Deployment plan

1st Cavalry Division
Planned deployment location for the 1st Cavalry Division

In case of war, Yugoslav planners saw the 1st Cavalry Division forming the bulk of the reserve for the 1st Army Group.[18] The 1st Army Group was responsible for the defence of northwestern Yugoslavia, with the 4th Army defending the eastern sector along the Hungarian border, and the 7th Army along the German and Italian borders. The 1st Cavalry Division was to be held as the 1st Army Group reserve around Zagreb. On the left of the 4th Army, the boundary with the 7th Army ran from Gornja Radgona on the Mura through Krapina and Karlovac to Otočac. On the right of the 4th Army was the 2nd Army of the 2nd Army Group, with the boundary running from just east of Slatina through Požega towards Banja Luka. The Yugoslav defence plan saw both armies deployed in a cordon, the 4th Army behind the Drava river between Varaždin and Slatina,[19] and the 7th Army along the border region from the Adriatic in the west to Gornja Radgona in the east.[20] It was envisaged that the reserve for the 1st Army Group would be located in and around Zagreb.[21] The planners estimated that cavalry formations would take four to seven days to mobilise.[22]


After unrelenting pressure from Adolf Hitler, Yugoslavia signed the Tripartite Pact on 25 March 1941. On 27 March, a military coup d'état overthrew the government that had signed the pact, and a new government was formed under the Royal Yugoslav Army Air Force commander, Armijski đeneral[lower-alpha 1] Dušan Simović.[24] A general mobilisation was not called by the new government until 3 April 1941, out of fear of offending Hitler and thus precipitating war.[25] However, on the same day as the coup Hitler issued Führer Directive 25 which called for Yugoslavia to be treated as a hostile state, and on 3 April, Führer Directive 26 was issued, detailing the plan of attack and command structure for the invasion, which was to commence on 6 April.[26]

By the time the invasion commenced, the 1st Cavalry Division had only begun mobilisation.[27] According to the Yugoslav historian Velimir Terzić, on 6 April the mobilisation of the division was proceeding slowly due to the low number of conscripts that reported for duty, and the poor provision of animals and vehicles. A large portion of the strength of the division had been earmarked to be detached to one of the formations of the 4th Army, Detachment Ormozki.[28]

The commander of the 1st Cavalry Division was Divizijski đeneral[lower-alpha 2] Dragoslav Stefanović.[13] While the divisional headquarters and other divisional-level units were mobilising in Sesvete near Zagreb, the headquarters of the 1st Cavalry Brigade had been designated to command Detachment Ormozki, and the 6th and 8th Cavalry Regiments and the divisional artillery battalion had also been allocated to that formation. This reduced the main fighting elements of the division to a single cavalry regiment (the 2nd), which was mobilising in Virovitica.[28] The rest of the 1st Army Group reserve comprised an independent artillery battalion mobilising in Zagreb, and the 110th Infantry Regiment which was moving to Zagreb from Celje, a distance of 114 km (71 mi) to the northwest. By early morning of 6 April 1941 when the invasion commenced, the 110th Regiment had reached Zidani Most, still some 90 km (56 mi) from Zagreb.[28]


Stripped of most of its subordinate units, the 1st Cavalry Division remained in reserve near Zagreb during the first few days of fighting. On 10 April, due to the critical situation on the front of the 4th Army, the division was directed to take under its command the 110th Infantry Regiment and the independent artillery battalion, and defend against crossings of the 110-kilometre (68 mi) stretch of the river Sava between Jasenovac and Zagreb, while collecting stragglers and organising resistance. These orders were quickly overtaken by the rapid advance of the 14th Panzer Division to Zagreb when it broke out of its bridgehead across the Drava river at Zákány on the Hungarian border.[29] By 19:30 on 10 April, lead elements of the 14th Panzer Division had reached the outskirts of Zagreb, having covered nearly 160 km (99 mi) in a single day.[30] Armed fifth column Ustase groups and German troops disarmed the division and its attached units before they could establish any coherent defence along the Sava.[29]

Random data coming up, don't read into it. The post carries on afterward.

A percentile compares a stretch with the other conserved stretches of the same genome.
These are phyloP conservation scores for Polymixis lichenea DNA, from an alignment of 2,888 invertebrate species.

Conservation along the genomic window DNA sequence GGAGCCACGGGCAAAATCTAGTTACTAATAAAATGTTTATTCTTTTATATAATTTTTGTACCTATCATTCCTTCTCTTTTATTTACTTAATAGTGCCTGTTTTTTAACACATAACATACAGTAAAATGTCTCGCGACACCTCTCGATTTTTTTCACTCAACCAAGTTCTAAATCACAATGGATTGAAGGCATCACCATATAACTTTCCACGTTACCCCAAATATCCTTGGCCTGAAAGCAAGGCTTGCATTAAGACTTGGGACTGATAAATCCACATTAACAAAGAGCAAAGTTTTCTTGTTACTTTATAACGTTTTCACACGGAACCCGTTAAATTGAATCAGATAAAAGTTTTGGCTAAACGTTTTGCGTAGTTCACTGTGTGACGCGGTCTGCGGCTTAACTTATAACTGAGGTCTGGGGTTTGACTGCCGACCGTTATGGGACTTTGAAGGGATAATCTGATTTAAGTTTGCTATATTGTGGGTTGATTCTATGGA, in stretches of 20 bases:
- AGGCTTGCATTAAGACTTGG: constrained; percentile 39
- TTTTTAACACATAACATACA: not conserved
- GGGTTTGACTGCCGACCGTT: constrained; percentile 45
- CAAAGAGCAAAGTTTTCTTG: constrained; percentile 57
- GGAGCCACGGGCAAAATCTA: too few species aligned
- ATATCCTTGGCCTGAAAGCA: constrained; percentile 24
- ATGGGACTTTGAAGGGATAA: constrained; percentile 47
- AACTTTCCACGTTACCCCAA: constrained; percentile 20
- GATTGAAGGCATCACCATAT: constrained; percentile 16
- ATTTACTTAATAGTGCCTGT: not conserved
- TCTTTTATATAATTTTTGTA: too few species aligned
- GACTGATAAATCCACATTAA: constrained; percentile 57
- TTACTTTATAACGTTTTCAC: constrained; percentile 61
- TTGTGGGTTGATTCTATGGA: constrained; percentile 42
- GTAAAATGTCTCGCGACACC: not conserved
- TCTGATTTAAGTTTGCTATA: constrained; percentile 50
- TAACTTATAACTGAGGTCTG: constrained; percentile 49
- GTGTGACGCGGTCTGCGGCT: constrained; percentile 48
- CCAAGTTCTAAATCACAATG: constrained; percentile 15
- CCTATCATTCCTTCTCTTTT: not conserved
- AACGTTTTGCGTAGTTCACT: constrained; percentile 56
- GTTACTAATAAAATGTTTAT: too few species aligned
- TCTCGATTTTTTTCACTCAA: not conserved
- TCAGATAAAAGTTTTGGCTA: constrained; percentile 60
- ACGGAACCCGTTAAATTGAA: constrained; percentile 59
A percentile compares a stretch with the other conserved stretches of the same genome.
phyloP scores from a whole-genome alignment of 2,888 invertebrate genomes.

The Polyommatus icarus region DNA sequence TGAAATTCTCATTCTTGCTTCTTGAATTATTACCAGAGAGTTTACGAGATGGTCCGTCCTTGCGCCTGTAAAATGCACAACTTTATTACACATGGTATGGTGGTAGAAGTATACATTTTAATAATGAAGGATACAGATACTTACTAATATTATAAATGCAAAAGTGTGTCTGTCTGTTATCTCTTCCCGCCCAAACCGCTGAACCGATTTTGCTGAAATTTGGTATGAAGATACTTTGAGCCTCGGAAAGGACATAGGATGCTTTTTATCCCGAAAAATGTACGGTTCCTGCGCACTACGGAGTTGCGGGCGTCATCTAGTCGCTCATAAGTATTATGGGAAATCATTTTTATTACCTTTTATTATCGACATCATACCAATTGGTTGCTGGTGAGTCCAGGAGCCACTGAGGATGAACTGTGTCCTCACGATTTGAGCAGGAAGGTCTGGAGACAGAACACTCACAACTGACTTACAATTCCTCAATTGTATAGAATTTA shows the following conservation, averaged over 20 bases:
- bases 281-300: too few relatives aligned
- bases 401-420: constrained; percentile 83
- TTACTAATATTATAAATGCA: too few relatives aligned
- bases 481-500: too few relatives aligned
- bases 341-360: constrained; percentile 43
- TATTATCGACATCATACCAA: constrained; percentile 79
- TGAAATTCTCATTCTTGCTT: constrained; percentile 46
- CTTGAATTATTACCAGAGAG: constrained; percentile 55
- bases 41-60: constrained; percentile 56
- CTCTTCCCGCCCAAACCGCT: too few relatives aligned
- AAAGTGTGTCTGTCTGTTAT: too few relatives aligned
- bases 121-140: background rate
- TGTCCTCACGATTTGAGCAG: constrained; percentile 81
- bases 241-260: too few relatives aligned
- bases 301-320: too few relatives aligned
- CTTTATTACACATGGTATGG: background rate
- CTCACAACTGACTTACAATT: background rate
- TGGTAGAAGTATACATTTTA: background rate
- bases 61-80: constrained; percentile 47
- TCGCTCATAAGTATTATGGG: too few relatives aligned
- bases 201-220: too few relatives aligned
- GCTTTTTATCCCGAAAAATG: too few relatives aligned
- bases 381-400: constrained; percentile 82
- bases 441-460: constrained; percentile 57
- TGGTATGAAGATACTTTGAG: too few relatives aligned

On 15 April, orders were received that a ceasefire had been agreed, and that all VKJ troops were to remain in place and not fire on German personnel.[31] After a delay in locating appropriate signatories for the surrender document, the Yugoslav Supreme Command unconditionally surrendered in Belgrade effective at 12:00 on 18 April.[32] Yugoslavia was then occupied and dismembered by the Axis powers, with Germany, Italy, Hungary, Bulgaria and Albania all annexing parts of its territory.[33]


  1. Equivalent to a U.S. Army lieutenant general.[23]
  2. Equivalent to a U.S. Army major general.[23]


  1. Figa 2004, p. 235.
  2. Hoptner 1963, pp. 160–161.
  3. Tomasevich 1975, p. 60.
  4. Tomasevich 1975, p. 58.
  5. Brayley & Chappell 2001, p. 17.
  6. Tomasevich 1975, pp. 58–59.
  7. Hoptner 1963, p. 161.
  8. Tomasevich 1975, p. 57.
  9. Tomasevich 1975, p. 63.
  10. Ramet 2006, p. 111.
  11. Terzić 1982, p. 99.
  12. Terzić 1982, pp. 101–102.
  13. Niehorster 2015c.
  14. Terzić 1982, p. 104.
  15. Terzić 1982, p. 107.
  16. Terzić 1982, p. 204.
  17. Terzić 1982, p. 119.
  18. Niehorster 2015a.
  19. U.S. Army 1986, p. 37.
  20. Geografski institut JNA 1952, p. 1.
  21. Terzić 1982, p. 164.
  22. Terzić 1982, p. 195.
  23. Niehorster 2015b.
  24. Tomasevich 1975, pp. 34–43.
  25. Tomasevich 1975, p. 64.
  26. Trevor-Roper 1964, pp. 108–109.
  27. Barefield 1993, pp. 52–53.
  28. Terzić 1982, p. 260.
  29. Terzić 1982, p. 373.
  30. U.S. Army 1986, p. 58.
  31. Terzić 1982, pp. 444–445.
  32. U.S. Army 1986, pp. 63–64.
  33. Tomasevich 1975, pp. 89–95.



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  • Ramet, Sabrina P. (2006). The Three Yugoslavias: State-Building and Legitimation, 1918–2005. Bloomington, Indiana: Indiana University Press. ISBN 978-0-253-34656-8.
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Journals and papers